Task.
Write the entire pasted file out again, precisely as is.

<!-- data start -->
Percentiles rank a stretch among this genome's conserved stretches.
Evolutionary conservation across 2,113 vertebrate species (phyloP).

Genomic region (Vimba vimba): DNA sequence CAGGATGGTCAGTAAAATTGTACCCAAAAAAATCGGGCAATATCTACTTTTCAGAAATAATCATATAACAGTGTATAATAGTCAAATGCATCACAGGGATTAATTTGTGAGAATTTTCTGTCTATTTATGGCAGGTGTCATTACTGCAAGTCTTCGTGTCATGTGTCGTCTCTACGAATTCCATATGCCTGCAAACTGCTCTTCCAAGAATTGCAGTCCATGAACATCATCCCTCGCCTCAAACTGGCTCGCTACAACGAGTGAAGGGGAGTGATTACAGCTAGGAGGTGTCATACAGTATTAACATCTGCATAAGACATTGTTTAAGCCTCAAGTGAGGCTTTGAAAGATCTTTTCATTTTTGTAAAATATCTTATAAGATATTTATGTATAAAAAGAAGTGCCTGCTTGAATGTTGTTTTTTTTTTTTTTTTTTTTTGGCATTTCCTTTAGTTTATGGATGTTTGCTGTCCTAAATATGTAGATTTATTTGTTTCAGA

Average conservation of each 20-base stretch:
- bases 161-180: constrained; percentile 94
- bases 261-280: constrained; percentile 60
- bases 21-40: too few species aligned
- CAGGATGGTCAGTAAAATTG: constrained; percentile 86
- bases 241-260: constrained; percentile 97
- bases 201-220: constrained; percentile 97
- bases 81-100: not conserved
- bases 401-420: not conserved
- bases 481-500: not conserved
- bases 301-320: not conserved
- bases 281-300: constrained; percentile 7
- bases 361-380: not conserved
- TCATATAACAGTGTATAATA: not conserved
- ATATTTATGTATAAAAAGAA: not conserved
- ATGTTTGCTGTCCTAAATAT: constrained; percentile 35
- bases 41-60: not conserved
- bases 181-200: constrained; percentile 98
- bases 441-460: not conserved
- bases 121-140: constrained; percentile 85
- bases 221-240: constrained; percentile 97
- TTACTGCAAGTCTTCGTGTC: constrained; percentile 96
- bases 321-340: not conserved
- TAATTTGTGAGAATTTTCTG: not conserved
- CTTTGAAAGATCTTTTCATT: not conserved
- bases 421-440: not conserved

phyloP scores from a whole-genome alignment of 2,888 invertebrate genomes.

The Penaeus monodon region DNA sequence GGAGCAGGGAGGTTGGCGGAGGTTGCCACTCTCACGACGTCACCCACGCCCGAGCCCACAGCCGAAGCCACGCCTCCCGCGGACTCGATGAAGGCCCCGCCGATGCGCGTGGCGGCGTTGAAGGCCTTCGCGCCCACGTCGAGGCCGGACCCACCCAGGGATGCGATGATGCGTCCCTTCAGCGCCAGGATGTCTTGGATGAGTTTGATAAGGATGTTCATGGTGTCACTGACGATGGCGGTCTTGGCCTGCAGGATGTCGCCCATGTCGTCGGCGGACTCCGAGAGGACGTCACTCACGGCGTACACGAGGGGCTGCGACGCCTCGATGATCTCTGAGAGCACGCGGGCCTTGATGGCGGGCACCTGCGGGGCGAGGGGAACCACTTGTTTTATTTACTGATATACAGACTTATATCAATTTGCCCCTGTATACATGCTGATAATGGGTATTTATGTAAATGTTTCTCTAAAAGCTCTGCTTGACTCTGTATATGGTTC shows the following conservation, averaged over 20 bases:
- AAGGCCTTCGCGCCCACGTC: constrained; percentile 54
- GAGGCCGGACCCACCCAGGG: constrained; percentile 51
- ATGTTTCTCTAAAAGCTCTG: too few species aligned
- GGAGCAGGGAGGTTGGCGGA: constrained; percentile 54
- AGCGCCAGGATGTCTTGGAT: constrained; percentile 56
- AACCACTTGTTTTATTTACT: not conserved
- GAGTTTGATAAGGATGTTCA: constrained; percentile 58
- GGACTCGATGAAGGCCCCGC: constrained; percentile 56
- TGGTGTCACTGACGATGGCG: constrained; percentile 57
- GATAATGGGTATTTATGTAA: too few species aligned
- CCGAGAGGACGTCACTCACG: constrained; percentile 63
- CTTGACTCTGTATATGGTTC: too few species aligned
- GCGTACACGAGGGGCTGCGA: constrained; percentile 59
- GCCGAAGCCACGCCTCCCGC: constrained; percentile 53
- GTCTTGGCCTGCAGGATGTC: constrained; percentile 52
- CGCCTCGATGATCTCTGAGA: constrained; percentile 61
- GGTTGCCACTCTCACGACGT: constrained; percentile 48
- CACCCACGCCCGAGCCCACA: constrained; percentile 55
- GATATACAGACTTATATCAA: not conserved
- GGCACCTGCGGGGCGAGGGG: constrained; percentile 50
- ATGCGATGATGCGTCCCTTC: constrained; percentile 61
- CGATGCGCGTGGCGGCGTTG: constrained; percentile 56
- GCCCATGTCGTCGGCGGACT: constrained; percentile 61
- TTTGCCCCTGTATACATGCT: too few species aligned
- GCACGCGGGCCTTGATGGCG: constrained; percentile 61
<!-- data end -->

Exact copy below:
Percentiles rank a stretch among this genome's conserved stretches.
Evolutionary conservation across 2,113 vertebrate species (phyloP).

Genomic region (Vimba vimba): DNA sequence CAGGATGGTCAGTAAAATTGTACCCAAAAAAATCGGGCAATATCTACTTTTCAGAAATAATCATATAACAGTGTATAATAGTCAAATGCATCACAGGGATTAATTTGTGAGAATTTTCTGTCTATTTATGGCAGGTGTCATTACTGCAAGTCTTCGTGTCATGTGTCGTCTCTACGAATTCCATATGCCTGCAAACTGCTCTTCCAAGAATTGCAGTCCATGAACATCATCCCTCGCCTCAAACTGGCTCGCTACAACGAGTGAAGGGGAGTGATTACAGCTAGGAGGTGTCATACAGTATTAACATCTGCATAAGACATTGTTTAAGCCTCAAGTGAGGCTTTGAAAGATCTTTTCATTTTTGTAAAATATCTTATAAGATATTTATGTATAAAAAGAAGTGCCTGCTTGAATGTTGTTTTTTTTTTTTTTTTTTTTTGGCATTTCCTTTAGTTTATGGATGTTTGCTGTCCTAAATATGTAGATTTATTTGTTTCAGA

Average conservation of each 20-base stretch:
- bases 161-180: constrained; percentile 94
- bases 261-280: constrained; percentile 60
- bases 21-40: too few species aligned
- CAGGATGGTCAGTAAAATTG: constrained; percentile 86
- bases 241-260: constrained; percentile 97
- bases 201-220: constrained; percentile 97
- bases 81-100: not conserved
- bases 401-420: not conserved
- bases 481-500: not conserved
- bases 301-320: not conserved
- bases 281-300: constrained; percentile 7
- bases 361-380: not conserved
- TCATATAACAGTGTATAATA: not conserved
- ATATTTATGTATAAAAAGAA: not conserved
- ATGTTTGCTGTCCTAAATAT: constrained; percentile 35
- bases 41-60: not conserved
- bases 181-200: constrained; percentile 98
- bases 441-460: not conserved
- bases 121-140: constrained; percentile 85
- bases 221-240: constrained; percentile 97
- TTACTGCAAGTCTTCGTGTC: constrained; percentile 96
- bases 321-340: not conserved
- TAATTTGTGAGAATTTTCTG: not conserved
- CTTTGAAAGATCTTTTCATT: not conserved
- bases 421-440: not conserved

phyloP scores from a whole-genome alignment of 2,888 invertebrate genomes.

The Penaeus monodon region DNA sequence GGAGCAGGGAGGTTGGCGGAGGTTGCCACTCTCACGACGTCACCCACGCCCGAGCCCACAGCCGAAGCCACGCCTCCCGCGGACTCGATGAAGGCCCCGCCGATGCGCGTGGCGGCGTTGAAGGCCTTCGCGCCCACGTCGAGGCCGGACCCACCCAGGGATGCGATGATGCGTCCCTTCAGCGCCAGGATGTCTTGGATGAGTTTGATAAGGATGTTCATGGTGTCACTGACGATGGCGGTCTTGGCCTGCAGGATGTCGCCCATGTCGTCGGCGGACTCCGAGAGGACGTCACTCACGGCGTACACGAGGGGCTGCGACGCCTCGATGATCTCTGAGAGCACGCGGGCCTTGATGGCGGGCACCTGCGGGGCGAGGGGAACCACTTGTTTTATTTACTGATATACAGACTTATATCAATTTGCCCCTGTATACATGCTGATAATGGGTATTTATGTAAATGTTTCTCTAAAAGCTCTGCTTGACTCTGTATATGGTTC shows the following conservation, averaged over 20 bases:
- AAGGCCTTCGCGCCCACGTC: constrained; percentile 54
- GAGGCCGGACCCACCCAGGG: constrained; percentile 51
- ATGTTTCTCTAAAAGCTCTG: too few species aligned
- GGAGCAGGGAGGTTGGCGGA: constrained; percentile 54
- AGCGCCAGGATGTCTTGGAT: constrained; percentile 56
- AACCACTTGTTTTATTTACT: not conserved
- GAGTTTGATAAGGATGTTCA: constrained; percentile 58
- GGACTCGATGAAGGCCCCGC: constrained; percentile 56
- TGGTGTCACTGACGATGGCG: constrained; percentile 57
- GATAATGGGTATTTATGTAA: too few species aligned
- CCGAGAGGACGTCACTCACG: constrained; percentile 63
- CTTGACTCTGTATATGGTTC: too few species aligned
- GCGTACACGAGGGGCTGCGA: constrained; percentile 59
- GCCGAAGCCACGCCTCCCGC: constrained; percentile 53
- GTCTTGGCCTGCAGGATGTC: constrained; percentile 52
- CGCCTCGATGATCTCTGAGA: constrained; percentile 61
- GGTTGCCACTCTCACGACGT: constrained; percentile 48
- CACCCACGCCCGAGCCCACA: constrained; percentile 55
- GATATACAGACTTATATCAA: not conserved
- GGCACCTGCGGGGCGAGGGG: constrained; percentile 50
- ATGCGATGATGCGTCCCTTC: constrained; percentile 61
- CGATGCGCGTGGCGGCGTTG: constrained; percentile 56
- GCCCATGTCGTCGGCGGACT: constrained; percentile 61
- TTTGCCCCTGTATACATGCT: too few species aligned
- GCACGCGGGCCTTGATGGCG: constrained; percentile 61